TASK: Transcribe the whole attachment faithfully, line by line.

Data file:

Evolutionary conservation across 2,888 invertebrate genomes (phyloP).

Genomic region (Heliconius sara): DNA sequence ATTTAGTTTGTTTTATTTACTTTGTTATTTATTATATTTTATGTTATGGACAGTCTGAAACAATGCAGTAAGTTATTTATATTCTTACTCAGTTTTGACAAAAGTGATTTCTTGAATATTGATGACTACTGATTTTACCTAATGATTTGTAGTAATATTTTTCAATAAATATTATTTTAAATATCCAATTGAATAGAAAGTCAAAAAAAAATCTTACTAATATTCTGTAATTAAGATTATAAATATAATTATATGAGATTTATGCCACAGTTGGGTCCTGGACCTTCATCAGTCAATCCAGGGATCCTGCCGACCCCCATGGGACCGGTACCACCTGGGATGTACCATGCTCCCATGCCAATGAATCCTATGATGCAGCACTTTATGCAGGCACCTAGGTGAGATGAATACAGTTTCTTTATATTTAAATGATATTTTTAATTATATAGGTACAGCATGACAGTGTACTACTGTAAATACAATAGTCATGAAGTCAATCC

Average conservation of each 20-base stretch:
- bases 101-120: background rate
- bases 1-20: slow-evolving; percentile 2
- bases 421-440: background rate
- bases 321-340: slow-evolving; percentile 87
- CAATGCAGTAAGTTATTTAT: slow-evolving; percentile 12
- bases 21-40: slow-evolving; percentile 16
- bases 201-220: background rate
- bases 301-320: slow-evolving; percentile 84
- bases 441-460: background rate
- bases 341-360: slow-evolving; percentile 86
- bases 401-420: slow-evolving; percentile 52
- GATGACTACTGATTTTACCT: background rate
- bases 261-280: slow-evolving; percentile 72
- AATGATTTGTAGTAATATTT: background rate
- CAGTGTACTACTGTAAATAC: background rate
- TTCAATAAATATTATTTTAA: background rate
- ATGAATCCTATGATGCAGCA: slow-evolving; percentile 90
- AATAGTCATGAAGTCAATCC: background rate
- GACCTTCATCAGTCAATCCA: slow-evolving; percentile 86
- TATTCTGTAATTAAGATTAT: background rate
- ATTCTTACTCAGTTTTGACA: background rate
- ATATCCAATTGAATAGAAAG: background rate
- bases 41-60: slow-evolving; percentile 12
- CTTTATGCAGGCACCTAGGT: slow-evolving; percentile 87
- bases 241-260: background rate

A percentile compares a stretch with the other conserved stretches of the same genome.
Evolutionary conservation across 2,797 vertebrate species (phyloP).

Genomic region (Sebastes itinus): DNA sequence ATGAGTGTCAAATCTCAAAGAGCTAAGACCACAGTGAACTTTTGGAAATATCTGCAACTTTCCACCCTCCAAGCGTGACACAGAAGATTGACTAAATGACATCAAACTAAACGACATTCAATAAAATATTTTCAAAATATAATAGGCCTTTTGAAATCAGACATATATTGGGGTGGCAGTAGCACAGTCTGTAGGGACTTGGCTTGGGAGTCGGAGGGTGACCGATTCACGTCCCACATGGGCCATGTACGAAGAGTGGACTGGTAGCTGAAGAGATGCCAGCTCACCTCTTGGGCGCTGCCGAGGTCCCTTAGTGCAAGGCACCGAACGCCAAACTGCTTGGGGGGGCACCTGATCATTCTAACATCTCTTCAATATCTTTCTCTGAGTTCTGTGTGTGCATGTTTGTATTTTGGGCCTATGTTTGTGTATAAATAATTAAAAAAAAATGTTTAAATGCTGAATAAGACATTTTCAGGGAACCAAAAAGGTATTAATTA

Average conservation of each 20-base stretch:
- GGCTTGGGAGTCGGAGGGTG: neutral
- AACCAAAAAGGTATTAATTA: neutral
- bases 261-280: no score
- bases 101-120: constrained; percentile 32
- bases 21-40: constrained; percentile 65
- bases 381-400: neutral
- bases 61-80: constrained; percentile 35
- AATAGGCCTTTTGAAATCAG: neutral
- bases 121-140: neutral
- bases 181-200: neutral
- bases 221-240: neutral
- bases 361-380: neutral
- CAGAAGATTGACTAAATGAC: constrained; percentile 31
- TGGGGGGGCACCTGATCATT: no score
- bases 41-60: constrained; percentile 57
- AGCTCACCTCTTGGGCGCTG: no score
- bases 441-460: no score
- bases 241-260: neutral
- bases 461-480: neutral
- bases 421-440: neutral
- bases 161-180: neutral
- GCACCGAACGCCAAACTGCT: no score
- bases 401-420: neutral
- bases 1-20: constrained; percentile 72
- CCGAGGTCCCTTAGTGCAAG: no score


Evolutionary conservation across 2,888 invertebrate genomes (phyloP).

Genomic region (Heliconius sara): DNA sequence ATTTAGTTTGTTTTATTTACTTTGTTATTTATTATATTTTATGTTATGGACAGTCTGAAACAATGCAGTAAGTTATTTATATTCTTACTCAGTTTTGACAAAAGTGATTTCTTGAATATTGATGACTACTGATTTTACCTAATGATTTGTAGTAATATTTTTCAATAAATATTATTTTAAATATCCAATTGAATAGAAAGTCAAAAAAAAATCTTACTAATATTCTGTAATTAAGATTATAAATATAATTATATGAGATTTATGCCACAGTTGGGTCCTGGACCTTCATCAGTCAATCCAGGGATCCTGCCGACCCCCATGGGACCGGTACCACCTGGGATGTACCATGCTCCCATGCCAATGAATCCTATGATGCAGCACTTTATGCAGGCACCTAGGTGAGATGAATACAGTTTCTTTATATTTAAATGATATTTTTAATTATATAGGTACAGCATGACAGTGTACTACTGTAAATACAATAGTCATGAAGTCAATCC

Average conservation of each 20-base stretch:
- bases 101-120: background rate
- bases 1-20: slow-evolving; percentile 2
- bases 421-440: background rate
- bases 321-340: slow-evolving; percentile 87
- CAATGCAGTAAGTTATTTAT: slow-evolving; percentile 12
- bases 21-40: slow-evolving; percentile 16
- bases 201-220: background rate
- bases 301-320: slow-evolving; percentile 84
- bases 441-460: background rate
- bases 341-360: slow-evolving; percentile 86
- bases 401-420: slow-evolving; percentile 52
- GATGACTACTGATTTTACCT: background rate
- bases 261-280: slow-evolving; percentile 72
- AATGATTTGTAGTAATATTT: background rate
- CAGTGTACTACTGTAAATAC: background rate
- TTCAATAAATATTATTTTAA: background rate
- ATGAATCCTATGATGCAGCA: slow-evolving; percentile 90
- AATAGTCATGAAGTCAATCC: background rate
- GACCTTCATCAGTCAATCCA: slow-evolving; percentile 86
- TATTCTGTAATTAAGATTAT: background rate
- ATTCTTACTCAGTTTTGACA: background rate
- ATATCCAATTGAATAGAAAG: background rate
- bases 41-60: slow-evolving; percentile 12
- CTTTATGCAGGCACCTAGGT: slow-evolving; percentile 87
- bases 241-260: background rate

A percentile compares a stretch with the other conserved stretches of the same genome.
Evolutionary conservation across 2,797 vertebrate species (phyloP).

Genomic region (Sebastes itinus): DNA sequence ATGAGTGTCAAATCTCAAAGAGCTAAGACCACAGTGAACTTTTGGAAATATCTGCAACTTTCCACCCTCCAAGCGTGACACAGAAGATTGACTAAATGACATCAAACTAAACGACATTCAATAAAATATTTTCAAAATATAATAGGCCTTTTGAAATCAGACATATATTGGGGTGGCAGTAGCACAGTCTGTAGGGACTTGGCTTGGGAGTCGGAGGGTGACCGATTCACGTCCCACATGGGCCATGTACGAAGAGTGGACTGGTAGCTGAAGAGATGCCAGCTCACCTCTTGGGCGCTGCCGAGGTCCCTTAGTGCAAGGCACCGAACGCCAAACTGCTTGGGGGGGCACCTGATCATTCTAACATCTCTTCAATATCTTTCTCTGAGTTCTGTGTGTGCATGTTTGTATTTTGGGCCTATGTTTGTGTATAAATAATTAAAAAAAAATGTTTAAATGCTGAATAAGACATTTTCAGGGAACCAAAAAGGTATTAATTA

Average conservation of each 20-base stretch:
- GGCTTGGGAGTCGGAGGGTG: neutral
- AACCAAAAAGGTATTAATTA: neutral
- bases 261-280: no score
- bases 101-120: constrained; percentile 32
- bases 21-40: constrained; percentile 65
- bases 381-400: neutral
- bases 61-80: constrained; percentile 35
- AATAGGCCTTTTGAAATCAG: neutral
- bases 121-140: neutral
- bases 181-200: neutral
- bases 221-240: neutral
- bases 361-380: neutral
- CAGAAGATTGACTAAATGAC: constrained; percentile 31
- TGGGGGGGCACCTGATCATT: no score
- bases 41-60: constrained; percentile 57
- AGCTCACCTCTTGGGCGCTG: no score
- bases 441-460: no score
- bases 241-260: neutral
- bases 461-480: neutral
- bases 421-440: neutral
- bases 161-180: neutral
- GCACCGAACGCCAAACTGCT: no score
- bases 401-420: neutral
- bases 1-20: constrained; percentile 72
- CCGAGGTCCCTTAGTGCAAG: no score